“Through a combination of specific legislative acts, departmental procedures, monopolistic default, and the general effect and aura of the laws they enforce, police have come to a point where, to one degree or another, they are above the law. Not only may (and do) and must police squash rights within the law, but, the degree depending on circumstances and motive, they may also do so outside the law.”
“THE COPS: HEROES OR VILLAINS?”
AS TENS OF thousands of Americans marched through the streets following the police killing of George Floyd in Minneapolis, city councils, state legislatures, and Congress all wrestled with how to address protesters’ demands for an end to police brutality. One problem is that the standards for how and when police can use force on someone are complicated, and strong-sounding reforms have a funny way of getting neutered at the street level where day-to-day police interactions occur.
New York City banned police from using chokeholds, for instance, but that didn’t stop New York Police Department (NYPD) officer Daniel Pantaleo from killing Eric Garner in 2014. Cities spent money on implicit bias and de-escalation training in the years following the rise of the Black Lives Matter movement, but Floyd still died with a knee on his neck. The number of fatal police shootings has hovered around 1,000 per year since 2015, according to a database created by The Washington Post.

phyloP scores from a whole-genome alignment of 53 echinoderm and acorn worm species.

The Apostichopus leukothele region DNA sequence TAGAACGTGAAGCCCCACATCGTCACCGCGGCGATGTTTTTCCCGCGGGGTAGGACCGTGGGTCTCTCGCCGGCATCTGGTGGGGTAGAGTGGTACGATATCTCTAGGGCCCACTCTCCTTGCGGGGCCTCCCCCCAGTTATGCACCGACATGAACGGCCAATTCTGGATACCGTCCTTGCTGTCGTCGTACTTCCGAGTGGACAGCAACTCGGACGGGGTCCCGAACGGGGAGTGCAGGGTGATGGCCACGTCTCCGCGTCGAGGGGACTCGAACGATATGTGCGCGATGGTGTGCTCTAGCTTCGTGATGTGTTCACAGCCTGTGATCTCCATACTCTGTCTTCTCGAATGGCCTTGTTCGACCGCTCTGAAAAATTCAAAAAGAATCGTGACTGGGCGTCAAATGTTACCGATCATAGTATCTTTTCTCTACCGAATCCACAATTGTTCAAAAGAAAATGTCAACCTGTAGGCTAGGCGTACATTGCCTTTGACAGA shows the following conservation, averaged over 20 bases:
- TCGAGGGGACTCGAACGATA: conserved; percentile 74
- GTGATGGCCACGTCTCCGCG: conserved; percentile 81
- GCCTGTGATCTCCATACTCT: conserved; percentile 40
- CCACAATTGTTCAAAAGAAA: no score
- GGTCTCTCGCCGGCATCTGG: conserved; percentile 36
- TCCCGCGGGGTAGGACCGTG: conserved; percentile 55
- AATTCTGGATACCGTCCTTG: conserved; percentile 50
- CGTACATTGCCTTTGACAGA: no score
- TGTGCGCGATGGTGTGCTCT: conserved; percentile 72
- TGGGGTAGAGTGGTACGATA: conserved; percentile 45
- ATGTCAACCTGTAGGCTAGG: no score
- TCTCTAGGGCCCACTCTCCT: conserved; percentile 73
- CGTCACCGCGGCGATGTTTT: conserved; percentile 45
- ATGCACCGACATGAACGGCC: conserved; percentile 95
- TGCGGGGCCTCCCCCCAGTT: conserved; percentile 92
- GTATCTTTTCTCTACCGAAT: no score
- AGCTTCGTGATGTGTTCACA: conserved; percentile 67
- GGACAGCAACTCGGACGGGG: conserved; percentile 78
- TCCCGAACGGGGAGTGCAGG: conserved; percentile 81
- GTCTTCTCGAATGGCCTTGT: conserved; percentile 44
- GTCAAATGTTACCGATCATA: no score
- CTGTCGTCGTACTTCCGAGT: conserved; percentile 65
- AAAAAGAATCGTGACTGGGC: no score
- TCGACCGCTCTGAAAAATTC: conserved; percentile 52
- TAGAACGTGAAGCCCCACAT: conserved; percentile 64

Yet there are concrete policy changes that, taken together, could improve policing and reduce excessive force incidents.
DEFINING THE CONTINUUM OF FORCE
ONE OF THE most pressing demands from activists is to change departments’ use-of-force policies, which govern how and when police can initiate force against a person. Every department has its own procedures manual, and traditionally law-makers and courts have been loath to second-guess how police do their job.
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